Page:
Send to

Choose Destination
Gynecol Obstet Fertil. 2005 Oct;33(10):824-7.

[Extending preimplantation genetic diagnosis to HLA typing: the Paris experience].

[Article in French]

Author information

Département de génétique et unité Inserm 393, hôpital Necker-Enfants-Malades, 149, rue de Sèvres, 75743 Paris cedex 15, France.


Preimplantation genetic diagnosis (PGD) consists in the genetic analysis of one or two cells. These cells (blastomeres) are sampled from embryos, obtained by in vitro fertilization, at the third day of development. Since 1998, the bioethical laws (1994) and their decrees restricted PGD practices in France, strictly to the avoidance of the birth of a child affected with a genetic defect. In parallel, works on blood cord transplantation, taken at the birth of a compatible HLA sibling, showed very encouraging results, particularly for the treatment of Fanconi anemia. In 2001, Verlinsky et al., have reported the first PGD for Fanconi anaemia combined with HLA typing, allowing the birth of a healthy child, HLA-identical with his affected sister. The "designer baby" concept was born. The French law, which allowed PGD under specific conditions, i.e. when the genetic defect has been characterized in one parent at least, recently extended PGD to HLA typing when embryos are at risk of a genetic disorder. Article L.2131-4-1 (August 2004) allows the practice of HLA typing for PGD embryos when an elder sibling is affected with a genetic disorder and need stem cell transplantation. The HLA-matched offspring resulting from PGD can give cord blood at birth to supply the necessary therapy. This double selection give rise to serious ethical problems, but technical difficulties and legal restrictions will probably limit the development of such a procedure.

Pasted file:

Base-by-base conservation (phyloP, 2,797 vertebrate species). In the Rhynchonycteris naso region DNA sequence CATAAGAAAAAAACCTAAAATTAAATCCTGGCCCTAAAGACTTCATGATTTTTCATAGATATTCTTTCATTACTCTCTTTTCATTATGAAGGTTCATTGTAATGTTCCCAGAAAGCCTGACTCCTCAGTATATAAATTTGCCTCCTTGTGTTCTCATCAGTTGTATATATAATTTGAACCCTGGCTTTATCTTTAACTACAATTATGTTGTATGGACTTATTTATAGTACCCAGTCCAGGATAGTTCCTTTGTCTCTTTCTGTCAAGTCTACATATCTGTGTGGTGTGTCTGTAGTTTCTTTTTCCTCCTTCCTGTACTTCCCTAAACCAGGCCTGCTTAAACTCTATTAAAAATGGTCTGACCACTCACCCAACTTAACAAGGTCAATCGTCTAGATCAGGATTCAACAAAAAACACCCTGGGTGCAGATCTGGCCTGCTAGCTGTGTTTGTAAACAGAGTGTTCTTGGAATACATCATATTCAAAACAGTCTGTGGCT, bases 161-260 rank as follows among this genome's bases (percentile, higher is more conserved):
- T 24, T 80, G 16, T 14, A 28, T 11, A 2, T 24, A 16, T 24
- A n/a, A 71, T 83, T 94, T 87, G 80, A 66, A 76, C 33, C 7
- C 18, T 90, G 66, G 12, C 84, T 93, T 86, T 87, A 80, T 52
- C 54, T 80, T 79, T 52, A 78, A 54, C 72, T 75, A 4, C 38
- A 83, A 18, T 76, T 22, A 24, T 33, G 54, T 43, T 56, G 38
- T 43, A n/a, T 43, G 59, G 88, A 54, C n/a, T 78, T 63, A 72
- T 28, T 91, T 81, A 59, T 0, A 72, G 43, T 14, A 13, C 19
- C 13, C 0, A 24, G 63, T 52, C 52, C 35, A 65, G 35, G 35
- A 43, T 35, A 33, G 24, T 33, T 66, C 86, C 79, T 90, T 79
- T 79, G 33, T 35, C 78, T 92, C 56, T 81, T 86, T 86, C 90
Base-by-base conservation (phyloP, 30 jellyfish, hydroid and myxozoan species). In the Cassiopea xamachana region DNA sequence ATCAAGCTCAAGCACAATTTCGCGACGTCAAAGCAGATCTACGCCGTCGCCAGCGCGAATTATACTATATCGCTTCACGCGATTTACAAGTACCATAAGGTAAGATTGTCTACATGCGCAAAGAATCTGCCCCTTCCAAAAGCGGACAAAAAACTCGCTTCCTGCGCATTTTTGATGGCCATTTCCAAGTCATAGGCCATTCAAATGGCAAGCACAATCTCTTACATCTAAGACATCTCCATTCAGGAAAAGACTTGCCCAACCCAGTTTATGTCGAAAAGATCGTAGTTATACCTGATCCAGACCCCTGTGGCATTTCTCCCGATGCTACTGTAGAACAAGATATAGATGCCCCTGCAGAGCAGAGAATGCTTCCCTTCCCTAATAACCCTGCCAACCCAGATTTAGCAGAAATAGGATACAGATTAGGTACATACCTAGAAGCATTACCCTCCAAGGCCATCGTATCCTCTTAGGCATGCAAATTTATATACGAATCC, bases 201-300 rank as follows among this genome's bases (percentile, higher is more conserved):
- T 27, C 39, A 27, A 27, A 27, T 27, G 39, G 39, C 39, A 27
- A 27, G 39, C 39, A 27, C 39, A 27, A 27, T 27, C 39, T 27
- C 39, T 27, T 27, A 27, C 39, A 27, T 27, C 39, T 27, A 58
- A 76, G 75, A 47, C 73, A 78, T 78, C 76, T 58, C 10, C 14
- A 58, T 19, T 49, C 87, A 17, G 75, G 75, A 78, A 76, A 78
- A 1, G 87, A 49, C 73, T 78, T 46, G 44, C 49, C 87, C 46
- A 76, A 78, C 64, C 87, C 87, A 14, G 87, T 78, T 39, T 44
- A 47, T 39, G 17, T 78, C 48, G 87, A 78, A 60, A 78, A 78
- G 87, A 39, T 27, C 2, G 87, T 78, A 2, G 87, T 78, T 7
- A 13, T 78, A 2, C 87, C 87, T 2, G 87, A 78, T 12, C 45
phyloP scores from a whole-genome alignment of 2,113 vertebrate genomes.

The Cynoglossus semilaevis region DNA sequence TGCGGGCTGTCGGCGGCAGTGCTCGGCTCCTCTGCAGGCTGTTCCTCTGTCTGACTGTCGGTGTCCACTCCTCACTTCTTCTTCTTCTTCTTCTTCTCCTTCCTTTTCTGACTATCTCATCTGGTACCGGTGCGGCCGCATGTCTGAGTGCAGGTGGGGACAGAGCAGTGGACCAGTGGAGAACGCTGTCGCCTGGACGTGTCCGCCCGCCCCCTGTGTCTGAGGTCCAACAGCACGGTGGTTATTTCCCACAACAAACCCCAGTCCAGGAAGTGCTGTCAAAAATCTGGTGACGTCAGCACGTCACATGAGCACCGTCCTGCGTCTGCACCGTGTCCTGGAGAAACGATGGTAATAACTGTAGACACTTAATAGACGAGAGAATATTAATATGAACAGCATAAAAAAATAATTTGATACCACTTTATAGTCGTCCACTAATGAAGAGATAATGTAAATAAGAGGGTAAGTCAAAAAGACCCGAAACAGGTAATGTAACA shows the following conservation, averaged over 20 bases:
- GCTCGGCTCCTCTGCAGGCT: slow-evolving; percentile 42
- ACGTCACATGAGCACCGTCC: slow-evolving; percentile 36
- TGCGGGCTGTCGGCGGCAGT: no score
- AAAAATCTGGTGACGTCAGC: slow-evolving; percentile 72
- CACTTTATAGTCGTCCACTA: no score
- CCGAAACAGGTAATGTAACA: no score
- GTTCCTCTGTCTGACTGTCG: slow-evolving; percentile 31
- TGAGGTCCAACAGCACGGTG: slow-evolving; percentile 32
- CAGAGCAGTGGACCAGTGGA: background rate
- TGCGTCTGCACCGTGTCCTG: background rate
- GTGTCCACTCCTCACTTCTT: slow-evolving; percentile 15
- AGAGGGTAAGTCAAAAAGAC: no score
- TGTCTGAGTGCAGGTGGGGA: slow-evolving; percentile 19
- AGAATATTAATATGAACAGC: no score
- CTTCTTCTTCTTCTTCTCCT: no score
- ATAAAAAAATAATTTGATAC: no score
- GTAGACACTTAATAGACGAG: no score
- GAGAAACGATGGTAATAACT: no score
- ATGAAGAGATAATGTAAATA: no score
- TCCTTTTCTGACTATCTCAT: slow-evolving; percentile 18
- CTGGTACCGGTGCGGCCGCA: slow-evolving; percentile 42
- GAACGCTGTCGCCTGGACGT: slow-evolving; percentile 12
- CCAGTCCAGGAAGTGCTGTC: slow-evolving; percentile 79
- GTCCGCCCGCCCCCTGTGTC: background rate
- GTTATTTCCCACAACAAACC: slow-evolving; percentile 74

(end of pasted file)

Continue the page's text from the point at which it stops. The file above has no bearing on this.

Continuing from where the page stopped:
[Indexed for MEDLINE]

Supplemental Content

Full text links

Icon for Elsevier Science
Loading ...
Support Center